Fluting & Bearing Inspection

EDM, Fluting, and Bearing Inspection

Motors controlled by VFDs are subject to two kinds of shaft voltage: capacitively coupled shaft voltage, and inductively coupled end-to-end shaft voltage. Regardless of the type, once the shaft voltage gets high enough to overcome the dielectric properties of the bearing grease, it will discharge along the path of least resistance — typically the motor bearings — to the motor housing. When the shaft voltage discharges by arcing through the bearing, the arc’s temperature is hot enough to melt bearing steel and severely damage the bearing lubrication.

These discharges are so frequent (up to millions per hour) that before long the entire bearing race becomes marked with countless pits known as frosting. A phenomenon known as fluting may occur as well, producing washboard-like ridges across the frosted bearing race. Fluting causes excessive noise and vibration, and in HVAC systems, it is magnified and transmitted by the ducting. Regardless of the type of bearing or race damage that occurs, the resulting motor failure often costs many thousands or even tens of thousands of dollars in downtime and lost production.

How to Inspect a Bearing

Inspect the bearing and bearing cavity and retain a sample of the lubricant if further analysis is warranted. Look for:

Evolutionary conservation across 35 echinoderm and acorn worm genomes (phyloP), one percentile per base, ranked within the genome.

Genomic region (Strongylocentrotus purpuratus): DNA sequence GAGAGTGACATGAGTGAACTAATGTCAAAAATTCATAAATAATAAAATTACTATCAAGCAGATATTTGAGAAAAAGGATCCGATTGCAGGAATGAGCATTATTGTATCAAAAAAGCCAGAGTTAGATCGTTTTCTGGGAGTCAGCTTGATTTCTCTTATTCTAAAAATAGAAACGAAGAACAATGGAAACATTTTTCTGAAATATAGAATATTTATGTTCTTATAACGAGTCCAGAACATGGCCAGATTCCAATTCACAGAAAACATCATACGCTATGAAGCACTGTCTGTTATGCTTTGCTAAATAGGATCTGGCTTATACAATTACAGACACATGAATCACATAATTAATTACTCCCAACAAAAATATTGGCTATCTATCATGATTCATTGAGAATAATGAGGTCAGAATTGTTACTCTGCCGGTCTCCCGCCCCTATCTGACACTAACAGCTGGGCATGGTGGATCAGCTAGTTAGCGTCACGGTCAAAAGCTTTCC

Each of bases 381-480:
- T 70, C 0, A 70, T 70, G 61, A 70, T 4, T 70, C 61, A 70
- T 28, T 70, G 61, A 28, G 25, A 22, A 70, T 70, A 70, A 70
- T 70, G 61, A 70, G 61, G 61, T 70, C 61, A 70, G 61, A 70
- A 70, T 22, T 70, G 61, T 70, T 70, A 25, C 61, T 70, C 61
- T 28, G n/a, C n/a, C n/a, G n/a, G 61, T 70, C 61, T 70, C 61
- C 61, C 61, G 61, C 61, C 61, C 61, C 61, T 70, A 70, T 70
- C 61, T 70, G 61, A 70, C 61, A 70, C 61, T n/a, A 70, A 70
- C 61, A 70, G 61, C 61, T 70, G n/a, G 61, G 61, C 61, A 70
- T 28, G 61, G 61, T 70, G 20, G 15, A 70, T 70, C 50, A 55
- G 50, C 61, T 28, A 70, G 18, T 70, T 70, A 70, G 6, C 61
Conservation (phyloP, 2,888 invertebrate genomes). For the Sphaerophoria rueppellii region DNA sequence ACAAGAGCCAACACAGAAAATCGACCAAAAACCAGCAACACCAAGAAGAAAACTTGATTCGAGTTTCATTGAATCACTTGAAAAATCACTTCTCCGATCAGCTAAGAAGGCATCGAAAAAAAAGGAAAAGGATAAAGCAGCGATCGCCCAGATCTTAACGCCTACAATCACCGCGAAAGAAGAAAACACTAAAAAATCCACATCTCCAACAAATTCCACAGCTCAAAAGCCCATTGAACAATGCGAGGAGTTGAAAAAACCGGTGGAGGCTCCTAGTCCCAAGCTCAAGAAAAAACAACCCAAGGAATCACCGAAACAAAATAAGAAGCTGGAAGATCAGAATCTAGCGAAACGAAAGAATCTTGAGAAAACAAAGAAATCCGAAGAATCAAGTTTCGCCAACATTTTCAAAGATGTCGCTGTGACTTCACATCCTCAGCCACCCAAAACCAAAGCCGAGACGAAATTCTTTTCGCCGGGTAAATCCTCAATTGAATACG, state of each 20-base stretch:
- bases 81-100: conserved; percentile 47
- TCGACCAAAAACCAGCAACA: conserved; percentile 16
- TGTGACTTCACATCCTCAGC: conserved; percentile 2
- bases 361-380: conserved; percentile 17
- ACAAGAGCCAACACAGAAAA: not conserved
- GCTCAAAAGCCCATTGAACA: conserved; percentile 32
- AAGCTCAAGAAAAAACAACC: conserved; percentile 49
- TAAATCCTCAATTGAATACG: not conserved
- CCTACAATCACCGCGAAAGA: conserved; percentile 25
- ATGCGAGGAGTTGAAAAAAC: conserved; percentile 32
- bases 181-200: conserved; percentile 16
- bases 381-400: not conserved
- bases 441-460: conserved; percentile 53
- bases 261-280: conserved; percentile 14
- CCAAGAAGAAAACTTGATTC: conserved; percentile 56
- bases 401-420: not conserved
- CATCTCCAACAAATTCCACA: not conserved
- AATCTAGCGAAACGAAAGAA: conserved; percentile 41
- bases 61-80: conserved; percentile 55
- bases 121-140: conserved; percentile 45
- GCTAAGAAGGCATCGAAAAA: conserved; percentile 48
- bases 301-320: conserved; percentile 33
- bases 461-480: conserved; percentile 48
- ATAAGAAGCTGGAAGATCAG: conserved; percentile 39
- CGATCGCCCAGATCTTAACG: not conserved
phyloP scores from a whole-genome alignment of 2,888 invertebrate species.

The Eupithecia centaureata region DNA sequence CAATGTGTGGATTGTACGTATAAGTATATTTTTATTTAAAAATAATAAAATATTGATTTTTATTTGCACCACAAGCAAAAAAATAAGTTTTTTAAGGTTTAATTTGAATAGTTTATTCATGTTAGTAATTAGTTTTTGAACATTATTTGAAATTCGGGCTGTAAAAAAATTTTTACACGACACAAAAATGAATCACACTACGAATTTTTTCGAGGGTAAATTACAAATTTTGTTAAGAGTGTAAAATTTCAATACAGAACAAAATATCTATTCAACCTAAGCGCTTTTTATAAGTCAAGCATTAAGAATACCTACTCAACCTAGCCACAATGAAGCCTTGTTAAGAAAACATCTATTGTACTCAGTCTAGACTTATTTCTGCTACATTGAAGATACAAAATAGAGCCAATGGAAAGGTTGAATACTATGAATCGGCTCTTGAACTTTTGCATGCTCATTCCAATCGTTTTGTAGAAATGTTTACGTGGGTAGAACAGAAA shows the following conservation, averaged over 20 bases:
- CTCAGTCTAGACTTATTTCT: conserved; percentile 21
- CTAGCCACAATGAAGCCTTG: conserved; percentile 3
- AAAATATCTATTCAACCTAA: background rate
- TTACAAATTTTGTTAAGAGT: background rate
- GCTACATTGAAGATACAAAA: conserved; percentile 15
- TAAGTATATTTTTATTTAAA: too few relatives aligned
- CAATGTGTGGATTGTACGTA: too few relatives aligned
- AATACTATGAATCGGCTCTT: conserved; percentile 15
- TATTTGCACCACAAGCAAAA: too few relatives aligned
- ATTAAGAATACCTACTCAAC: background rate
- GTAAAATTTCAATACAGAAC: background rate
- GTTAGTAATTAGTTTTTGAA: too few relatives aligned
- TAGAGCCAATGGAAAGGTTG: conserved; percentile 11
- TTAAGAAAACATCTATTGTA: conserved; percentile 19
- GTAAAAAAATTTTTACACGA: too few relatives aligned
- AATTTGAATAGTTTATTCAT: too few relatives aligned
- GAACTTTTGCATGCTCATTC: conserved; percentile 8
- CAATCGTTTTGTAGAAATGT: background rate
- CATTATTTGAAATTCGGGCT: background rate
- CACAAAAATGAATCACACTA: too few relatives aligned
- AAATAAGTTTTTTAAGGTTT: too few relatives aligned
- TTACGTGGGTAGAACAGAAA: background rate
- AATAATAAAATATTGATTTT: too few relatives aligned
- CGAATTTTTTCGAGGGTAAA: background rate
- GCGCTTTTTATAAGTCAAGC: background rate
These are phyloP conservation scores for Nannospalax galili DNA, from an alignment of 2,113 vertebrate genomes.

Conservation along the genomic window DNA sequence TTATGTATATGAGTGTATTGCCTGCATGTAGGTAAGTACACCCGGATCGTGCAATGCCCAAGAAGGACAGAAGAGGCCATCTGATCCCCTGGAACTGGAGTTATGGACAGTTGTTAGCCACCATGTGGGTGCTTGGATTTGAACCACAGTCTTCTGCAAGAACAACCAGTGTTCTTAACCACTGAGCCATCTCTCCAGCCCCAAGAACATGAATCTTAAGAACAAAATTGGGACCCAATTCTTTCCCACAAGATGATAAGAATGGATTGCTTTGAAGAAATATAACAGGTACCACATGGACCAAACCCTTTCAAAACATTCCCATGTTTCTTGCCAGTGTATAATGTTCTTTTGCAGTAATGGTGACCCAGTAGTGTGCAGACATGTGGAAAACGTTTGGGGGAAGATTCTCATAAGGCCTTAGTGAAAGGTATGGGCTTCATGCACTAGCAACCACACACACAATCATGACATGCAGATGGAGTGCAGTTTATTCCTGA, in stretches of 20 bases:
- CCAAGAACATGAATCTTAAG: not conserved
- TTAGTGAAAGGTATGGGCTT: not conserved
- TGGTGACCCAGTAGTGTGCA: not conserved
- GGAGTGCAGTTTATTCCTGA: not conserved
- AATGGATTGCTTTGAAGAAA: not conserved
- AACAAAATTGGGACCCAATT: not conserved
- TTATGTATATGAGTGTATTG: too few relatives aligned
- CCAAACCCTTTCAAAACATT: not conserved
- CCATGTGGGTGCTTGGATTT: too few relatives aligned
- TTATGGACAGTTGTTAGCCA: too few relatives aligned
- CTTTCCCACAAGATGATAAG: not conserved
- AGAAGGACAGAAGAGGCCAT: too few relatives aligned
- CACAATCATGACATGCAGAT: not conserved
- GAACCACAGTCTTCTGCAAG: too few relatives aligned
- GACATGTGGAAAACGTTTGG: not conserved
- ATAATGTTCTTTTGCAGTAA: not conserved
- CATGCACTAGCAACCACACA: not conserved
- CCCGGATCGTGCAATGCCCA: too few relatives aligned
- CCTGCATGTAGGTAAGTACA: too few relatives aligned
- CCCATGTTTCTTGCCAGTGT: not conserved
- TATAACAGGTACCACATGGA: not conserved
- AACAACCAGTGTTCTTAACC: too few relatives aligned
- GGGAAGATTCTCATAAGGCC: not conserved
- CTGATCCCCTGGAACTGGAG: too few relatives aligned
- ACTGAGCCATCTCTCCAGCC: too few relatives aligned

• Contamination
  • Signs of excessive heat
  • Hardening of grease
  • Abnormal coloration (blackened grease)
  • Excess grease escaping the bearing

Cut the outer race into halves.

  • Follow established safety precautions and use personal protective equipment including eye protection, hearing protection, face shield, gloves and protective clothing.

Inspect the grease and contamination in the bearing. You should be looking for:

  • Burnt Grease: Continuous electrical arcing in the motor bearings will often rapidly deteriorate the lubricating capability of the grease and cause bearing race damage. When an arc occurs, the oil component of the grease is heated beyond its temperature capacity.
  • Contamination: In addition to the burnt grease, the arcing causes small metal particles to loosen from the bearing races/balls which are distributed in the grease. These particles are abrasive and intensify the bearing wear.

Download Bearing Protection Handbook